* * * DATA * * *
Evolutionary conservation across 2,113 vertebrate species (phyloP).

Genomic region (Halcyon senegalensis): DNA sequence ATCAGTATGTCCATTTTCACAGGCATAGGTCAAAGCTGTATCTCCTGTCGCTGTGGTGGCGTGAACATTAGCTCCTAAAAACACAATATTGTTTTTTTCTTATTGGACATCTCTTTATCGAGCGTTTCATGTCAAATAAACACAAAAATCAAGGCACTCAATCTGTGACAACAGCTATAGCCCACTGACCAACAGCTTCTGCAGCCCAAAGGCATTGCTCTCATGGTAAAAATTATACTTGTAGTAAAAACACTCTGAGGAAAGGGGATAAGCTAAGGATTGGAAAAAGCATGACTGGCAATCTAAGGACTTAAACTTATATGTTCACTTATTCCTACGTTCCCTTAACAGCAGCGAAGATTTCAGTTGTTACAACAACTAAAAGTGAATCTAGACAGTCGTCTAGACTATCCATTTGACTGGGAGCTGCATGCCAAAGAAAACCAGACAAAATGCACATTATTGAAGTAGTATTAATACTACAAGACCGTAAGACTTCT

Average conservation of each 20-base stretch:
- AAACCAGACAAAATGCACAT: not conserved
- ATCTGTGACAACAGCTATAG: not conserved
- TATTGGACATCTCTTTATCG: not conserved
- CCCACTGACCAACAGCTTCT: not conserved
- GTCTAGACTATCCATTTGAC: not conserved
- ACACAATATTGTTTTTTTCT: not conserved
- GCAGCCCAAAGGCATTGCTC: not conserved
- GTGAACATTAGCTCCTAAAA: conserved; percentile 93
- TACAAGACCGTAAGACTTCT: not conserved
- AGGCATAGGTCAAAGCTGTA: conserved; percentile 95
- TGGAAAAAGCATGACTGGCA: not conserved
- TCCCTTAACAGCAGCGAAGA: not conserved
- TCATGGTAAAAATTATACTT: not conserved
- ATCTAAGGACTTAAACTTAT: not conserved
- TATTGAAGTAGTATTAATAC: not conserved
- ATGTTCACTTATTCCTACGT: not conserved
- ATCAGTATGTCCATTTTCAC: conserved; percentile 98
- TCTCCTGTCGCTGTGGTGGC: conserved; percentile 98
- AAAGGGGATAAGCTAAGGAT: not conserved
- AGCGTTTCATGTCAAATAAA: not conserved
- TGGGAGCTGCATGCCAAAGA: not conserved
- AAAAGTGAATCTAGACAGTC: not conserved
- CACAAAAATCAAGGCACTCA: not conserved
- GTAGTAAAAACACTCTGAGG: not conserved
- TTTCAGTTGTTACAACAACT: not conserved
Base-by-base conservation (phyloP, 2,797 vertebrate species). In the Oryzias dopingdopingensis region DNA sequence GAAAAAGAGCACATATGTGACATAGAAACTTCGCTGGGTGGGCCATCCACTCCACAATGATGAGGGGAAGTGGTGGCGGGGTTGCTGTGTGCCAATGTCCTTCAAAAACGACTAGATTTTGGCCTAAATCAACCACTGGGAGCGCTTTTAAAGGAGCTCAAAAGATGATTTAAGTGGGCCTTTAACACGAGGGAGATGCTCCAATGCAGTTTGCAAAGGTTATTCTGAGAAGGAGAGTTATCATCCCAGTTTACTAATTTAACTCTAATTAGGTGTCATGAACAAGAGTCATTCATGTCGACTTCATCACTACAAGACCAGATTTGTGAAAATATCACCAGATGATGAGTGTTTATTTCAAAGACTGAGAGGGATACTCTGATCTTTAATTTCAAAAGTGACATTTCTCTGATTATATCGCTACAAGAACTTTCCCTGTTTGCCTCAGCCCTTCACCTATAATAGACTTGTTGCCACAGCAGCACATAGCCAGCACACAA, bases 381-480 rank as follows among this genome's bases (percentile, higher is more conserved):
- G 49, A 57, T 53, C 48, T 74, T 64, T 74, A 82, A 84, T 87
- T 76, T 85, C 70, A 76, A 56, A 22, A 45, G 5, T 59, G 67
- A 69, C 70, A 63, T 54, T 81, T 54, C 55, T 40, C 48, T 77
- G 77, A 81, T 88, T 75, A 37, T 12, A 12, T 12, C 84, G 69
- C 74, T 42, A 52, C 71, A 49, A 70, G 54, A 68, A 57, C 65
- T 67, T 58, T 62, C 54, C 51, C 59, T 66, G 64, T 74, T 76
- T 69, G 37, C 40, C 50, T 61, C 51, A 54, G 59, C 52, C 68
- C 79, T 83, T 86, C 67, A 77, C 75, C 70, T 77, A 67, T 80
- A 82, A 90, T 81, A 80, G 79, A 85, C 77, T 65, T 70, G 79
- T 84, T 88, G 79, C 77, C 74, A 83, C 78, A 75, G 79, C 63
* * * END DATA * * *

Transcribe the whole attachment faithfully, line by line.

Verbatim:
Evolutionary conservation across 2,113 vertebrate species (phyloP).

Genomic region (Halcyon senegalensis): DNA sequence ATCAGTATGTCCATTTTCACAGGCATAGGTCAAAGCTGTATCTCCTGTCGCTGTGGTGGCGTGAACATTAGCTCCTAAAAACACAATATTGTTTTTTTCTTATTGGACATCTCTTTATCGAGCGTTTCATGTCAAATAAACACAAAAATCAAGGCACTCAATCTGTGACAACAGCTATAGCCCACTGACCAACAGCTTCTGCAGCCCAAAGGCATTGCTCTCATGGTAAAAATTATACTTGTAGTAAAAACACTCTGAGGAAAGGGGATAAGCTAAGGATTGGAAAAAGCATGACTGGCAATCTAAGGACTTAAACTTATATGTTCACTTATTCCTACGTTCCCTTAACAGCAGCGAAGATTTCAGTTGTTACAACAACTAAAAGTGAATCTAGACAGTCGTCTAGACTATCCATTTGACTGGGAGCTGCATGCCAAAGAAAACCAGACAAAATGCACATTATTGAAGTAGTATTAATACTACAAGACCGTAAGACTTCT

Average conservation of each 20-base stretch:
- AAACCAGACAAAATGCACAT: not conserved
- ATCTGTGACAACAGCTATAG: not conserved
- TATTGGACATCTCTTTATCG: not conserved
- CCCACTGACCAACAGCTTCT: not conserved
- GTCTAGACTATCCATTTGAC: not conserved
- ACACAATATTGTTTTTTTCT: not conserved
- GCAGCCCAAAGGCATTGCTC: not conserved
- GTGAACATTAGCTCCTAAAA: conserved; percentile 93
- TACAAGACCGTAAGACTTCT: not conserved
- AGGCATAGGTCAAAGCTGTA: conserved; percentile 95
- TGGAAAAAGCATGACTGGCA: not conserved
- TCCCTTAACAGCAGCGAAGA: not conserved
- TCATGGTAAAAATTATACTT: not conserved
- ATCTAAGGACTTAAACTTAT: not conserved
- TATTGAAGTAGTATTAATAC: not conserved
- ATGTTCACTTATTCCTACGT: not conserved
- ATCAGTATGTCCATTTTCAC: conserved; percentile 98
- TCTCCTGTCGCTGTGGTGGC: conserved; percentile 98
- AAAGGGGATAAGCTAAGGAT: not conserved
- AGCGTTTCATGTCAAATAAA: not conserved
- TGGGAGCTGCATGCCAAAGA: not conserved
- AAAAGTGAATCTAGACAGTC: not conserved
- CACAAAAATCAAGGCACTCA: not conserved
- GTAGTAAAAACACTCTGAGG: not conserved
- TTTCAGTTGTTACAACAACT: not conserved
Base-by-base conservation (phyloP, 2,797 vertebrate species). In the Oryzias dopingdopingensis region DNA sequence GAAAAAGAGCACATATGTGACATAGAAACTTCGCTGGGTGGGCCATCCACTCCACAATGATGAGGGGAAGTGGTGGCGGGGTTGCTGTGTGCCAATGTCCTTCAAAAACGACTAGATTTTGGCCTAAATCAACCACTGGGAGCGCTTTTAAAGGAGCTCAAAAGATGATTTAAGTGGGCCTTTAACACGAGGGAGATGCTCCAATGCAGTTTGCAAAGGTTATTCTGAGAAGGAGAGTTATCATCCCAGTTTACTAATTTAACTCTAATTAGGTGTCATGAACAAGAGTCATTCATGTCGACTTCATCACTACAAGACCAGATTTGTGAAAATATCACCAGATGATGAGTGTTTATTTCAAAGACTGAGAGGGATACTCTGATCTTTAATTTCAAAAGTGACATTTCTCTGATTATATCGCTACAAGAACTTTCCCTGTTTGCCTCAGCCCTTCACCTATAATAGACTTGTTGCCACAGCAGCACATAGCCAGCACACAA, bases 381-480 rank as follows among this genome's bases (percentile, higher is more conserved):
- G 49, A 57, T 53, C 48, T 74, T 64, T 74, A 82, A 84, T 87
- T 76, T 85, C 70, A 76, A 56, A 22, A 45, G 5, T 59, G 67
- A 69, C 70, A 63, T 54, T 81, T 54, C 55, T 40, C 48, T 77
- G 77, A 81, T 88, T 75, A 37, T 12, A 12, T 12, C 84, G 69
- C 74, T 42, A 52, C 71, A 49, A 70, G 54, A 68, A 57, C 65
- T 67, T 58, T 62, C 54, C 51, C 59, T 66, G 64, T 74, T 76
- T 69, G 37, C 40, C 50, T 61, C 51, A 54, G 59, C 52, C 68
- C 79, T 83, T 86, C 67, A 77, C 75, C 70, T 77, A 67, T 80
- A 82, A 90, T 81, A 80, G 79, A 85, C 77, T 65, T 70, G 79
- T 84, T 88, G 79, C 77, C 74, A 83, C 78, A 75, G 79, C 63